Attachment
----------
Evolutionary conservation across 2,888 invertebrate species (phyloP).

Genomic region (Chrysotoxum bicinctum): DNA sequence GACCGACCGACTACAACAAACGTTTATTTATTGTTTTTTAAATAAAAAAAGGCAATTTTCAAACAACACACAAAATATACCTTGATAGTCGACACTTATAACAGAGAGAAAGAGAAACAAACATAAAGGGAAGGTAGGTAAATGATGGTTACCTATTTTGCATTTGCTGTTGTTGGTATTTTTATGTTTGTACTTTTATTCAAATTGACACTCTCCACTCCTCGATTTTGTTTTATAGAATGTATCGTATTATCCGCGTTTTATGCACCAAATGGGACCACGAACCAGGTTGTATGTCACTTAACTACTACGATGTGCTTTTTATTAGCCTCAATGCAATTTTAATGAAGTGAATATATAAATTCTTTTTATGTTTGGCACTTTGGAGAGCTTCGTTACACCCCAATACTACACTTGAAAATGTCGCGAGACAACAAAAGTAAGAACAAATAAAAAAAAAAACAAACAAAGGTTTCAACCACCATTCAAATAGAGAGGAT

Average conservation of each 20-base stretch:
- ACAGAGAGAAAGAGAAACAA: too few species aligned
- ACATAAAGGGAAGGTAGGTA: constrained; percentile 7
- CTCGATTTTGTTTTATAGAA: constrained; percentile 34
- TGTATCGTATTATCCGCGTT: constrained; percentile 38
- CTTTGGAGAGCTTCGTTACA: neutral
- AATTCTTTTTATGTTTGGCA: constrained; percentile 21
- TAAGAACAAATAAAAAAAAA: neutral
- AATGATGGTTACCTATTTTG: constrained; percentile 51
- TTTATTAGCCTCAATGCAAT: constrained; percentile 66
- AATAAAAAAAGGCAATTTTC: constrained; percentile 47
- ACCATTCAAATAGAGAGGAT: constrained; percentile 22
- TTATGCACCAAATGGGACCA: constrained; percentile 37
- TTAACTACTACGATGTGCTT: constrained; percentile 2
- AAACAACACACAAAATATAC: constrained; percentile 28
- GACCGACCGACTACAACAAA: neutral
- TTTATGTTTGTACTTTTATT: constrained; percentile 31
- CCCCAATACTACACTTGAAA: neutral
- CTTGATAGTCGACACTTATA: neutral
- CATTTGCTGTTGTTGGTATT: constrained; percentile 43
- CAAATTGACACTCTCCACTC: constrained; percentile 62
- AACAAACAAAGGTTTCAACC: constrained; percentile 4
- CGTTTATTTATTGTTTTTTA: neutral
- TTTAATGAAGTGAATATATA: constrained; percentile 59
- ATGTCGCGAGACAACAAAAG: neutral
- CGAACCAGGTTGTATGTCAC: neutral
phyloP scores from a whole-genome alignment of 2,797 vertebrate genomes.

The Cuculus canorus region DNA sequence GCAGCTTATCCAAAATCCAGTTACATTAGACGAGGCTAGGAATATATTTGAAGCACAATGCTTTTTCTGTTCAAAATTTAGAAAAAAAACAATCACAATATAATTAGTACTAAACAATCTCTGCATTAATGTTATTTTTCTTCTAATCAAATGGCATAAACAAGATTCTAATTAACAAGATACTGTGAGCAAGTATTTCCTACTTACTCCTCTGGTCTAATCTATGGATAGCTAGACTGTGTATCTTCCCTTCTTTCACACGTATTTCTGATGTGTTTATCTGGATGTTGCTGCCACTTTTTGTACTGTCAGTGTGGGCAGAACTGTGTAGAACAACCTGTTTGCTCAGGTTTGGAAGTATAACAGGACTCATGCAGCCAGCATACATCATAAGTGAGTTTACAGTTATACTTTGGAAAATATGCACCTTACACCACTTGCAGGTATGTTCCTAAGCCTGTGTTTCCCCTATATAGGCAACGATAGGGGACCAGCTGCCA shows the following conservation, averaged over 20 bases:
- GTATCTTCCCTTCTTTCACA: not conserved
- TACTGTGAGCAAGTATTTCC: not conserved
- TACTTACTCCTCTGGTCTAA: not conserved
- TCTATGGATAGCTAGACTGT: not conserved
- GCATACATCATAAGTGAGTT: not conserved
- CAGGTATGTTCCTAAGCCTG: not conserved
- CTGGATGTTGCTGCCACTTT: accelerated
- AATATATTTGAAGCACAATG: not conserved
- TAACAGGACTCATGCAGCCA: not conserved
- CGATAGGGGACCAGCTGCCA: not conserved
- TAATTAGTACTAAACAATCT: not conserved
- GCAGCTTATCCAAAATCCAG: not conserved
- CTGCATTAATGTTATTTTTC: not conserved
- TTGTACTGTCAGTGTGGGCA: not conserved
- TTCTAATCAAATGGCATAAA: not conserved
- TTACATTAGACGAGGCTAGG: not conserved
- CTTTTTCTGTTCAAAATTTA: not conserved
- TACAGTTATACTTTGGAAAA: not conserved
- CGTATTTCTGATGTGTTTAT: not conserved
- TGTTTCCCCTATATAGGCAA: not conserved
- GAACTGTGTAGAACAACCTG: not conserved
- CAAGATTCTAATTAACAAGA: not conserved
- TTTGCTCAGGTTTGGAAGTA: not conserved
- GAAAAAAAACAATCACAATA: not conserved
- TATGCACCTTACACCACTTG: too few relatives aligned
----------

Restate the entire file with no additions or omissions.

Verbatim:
Evolutionary conservation across 2,888 invertebrate species (phyloP).

Genomic region (Chrysotoxum bicinctum): DNA sequence GACCGACCGACTACAACAAACGTTTATTTATTGTTTTTTAAATAAAAAAAGGCAATTTTCAAACAACACACAAAATATACCTTGATAGTCGACACTTATAACAGAGAGAAAGAGAAACAAACATAAAGGGAAGGTAGGTAAATGATGGTTACCTATTTTGCATTTGCTGTTGTTGGTATTTTTATGTTTGTACTTTTATTCAAATTGACACTCTCCACTCCTCGATTTTGTTTTATAGAATGTATCGTATTATCCGCGTTTTATGCACCAAATGGGACCACGAACCAGGTTGTATGTCACTTAACTACTACGATGTGCTTTTTATTAGCCTCAATGCAATTTTAATGAAGTGAATATATAAATTCTTTTTATGTTTGGCACTTTGGAGAGCTTCGTTACACCCCAATACTACACTTGAAAATGTCGCGAGACAACAAAAGTAAGAACAAATAAAAAAAAAAACAAACAAAGGTTTCAACCACCATTCAAATAGAGAGGAT

Average conservation of each 20-base stretch:
- ACAGAGAGAAAGAGAAACAA: too few species aligned
- ACATAAAGGGAAGGTAGGTA: constrained; percentile 7
- CTCGATTTTGTTTTATAGAA: constrained; percentile 34
- TGTATCGTATTATCCGCGTT: constrained; percentile 38
- CTTTGGAGAGCTTCGTTACA: neutral
- AATTCTTTTTATGTTTGGCA: constrained; percentile 21
- TAAGAACAAATAAAAAAAAA: neutral
- AATGATGGTTACCTATTTTG: constrained; percentile 51
- TTTATTAGCCTCAATGCAAT: constrained; percentile 66
- AATAAAAAAAGGCAATTTTC: constrained; percentile 47
- ACCATTCAAATAGAGAGGAT: constrained; percentile 22
- TTATGCACCAAATGGGACCA: constrained; percentile 37
- TTAACTACTACGATGTGCTT: constrained; percentile 2
- AAACAACACACAAAATATAC: constrained; percentile 28
- GACCGACCGACTACAACAAA: neutral
- TTTATGTTTGTACTTTTATT: constrained; percentile 31
- CCCCAATACTACACTTGAAA: neutral
- CTTGATAGTCGACACTTATA: neutral
- CATTTGCTGTTGTTGGTATT: constrained; percentile 43
- CAAATTGACACTCTCCACTC: constrained; percentile 62
- AACAAACAAAGGTTTCAACC: constrained; percentile 4
- CGTTTATTTATTGTTTTTTA: neutral
- TTTAATGAAGTGAATATATA: constrained; percentile 59
- ATGTCGCGAGACAACAAAAG: neutral
- CGAACCAGGTTGTATGTCAC: neutral
phyloP scores from a whole-genome alignment of 2,797 vertebrate genomes.

The Cuculus canorus region DNA sequence GCAGCTTATCCAAAATCCAGTTACATTAGACGAGGCTAGGAATATATTTGAAGCACAATGCTTTTTCTGTTCAAAATTTAGAAAAAAAACAATCACAATATAATTAGTACTAAACAATCTCTGCATTAATGTTATTTTTCTTCTAATCAAATGGCATAAACAAGATTCTAATTAACAAGATACTGTGAGCAAGTATTTCCTACTTACTCCTCTGGTCTAATCTATGGATAGCTAGACTGTGTATCTTCCCTTCTTTCACACGTATTTCTGATGTGTTTATCTGGATGTTGCTGCCACTTTTTGTACTGTCAGTGTGGGCAGAACTGTGTAGAACAACCTGTTTGCTCAGGTTTGGAAGTATAACAGGACTCATGCAGCCAGCATACATCATAAGTGAGTTTACAGTTATACTTTGGAAAATATGCACCTTACACCACTTGCAGGTATGTTCCTAAGCCTGTGTTTCCCCTATATAGGCAACGATAGGGGACCAGCTGCCA shows the following conservation, averaged over 20 bases:
- GTATCTTCCCTTCTTTCACA: not conserved
- TACTGTGAGCAAGTATTTCC: not conserved
- TACTTACTCCTCTGGTCTAA: not conserved
- TCTATGGATAGCTAGACTGT: not conserved
- GCATACATCATAAGTGAGTT: not conserved
- CAGGTATGTTCCTAAGCCTG: not conserved
- CTGGATGTTGCTGCCACTTT: accelerated
- AATATATTTGAAGCACAATG: not conserved
- TAACAGGACTCATGCAGCCA: not conserved
- CGATAGGGGACCAGCTGCCA: not conserved
- TAATTAGTACTAAACAATCT: not conserved
- GCAGCTTATCCAAAATCCAG: not conserved
- CTGCATTAATGTTATTTTTC: not conserved
- TTGTACTGTCAGTGTGGGCA: not conserved
- TTCTAATCAAATGGCATAAA: not conserved
- TTACATTAGACGAGGCTAGG: not conserved
- CTTTTTCTGTTCAAAATTTA: not conserved
- TACAGTTATACTTTGGAAAA: not conserved
- CGTATTTCTGATGTGTTTAT: not conserved
- TGTTTCCCCTATATAGGCAA: not conserved
- GAACTGTGTAGAACAACCTG: not conserved
- CAAGATTCTAATTAACAAGA: not conserved
- TTTGCTCAGGTTTGGAAGTA: not conserved
- GAAAAAAAACAATCACAATA: not conserved
- TATGCACCTTACACCACTTG: too few relatives aligned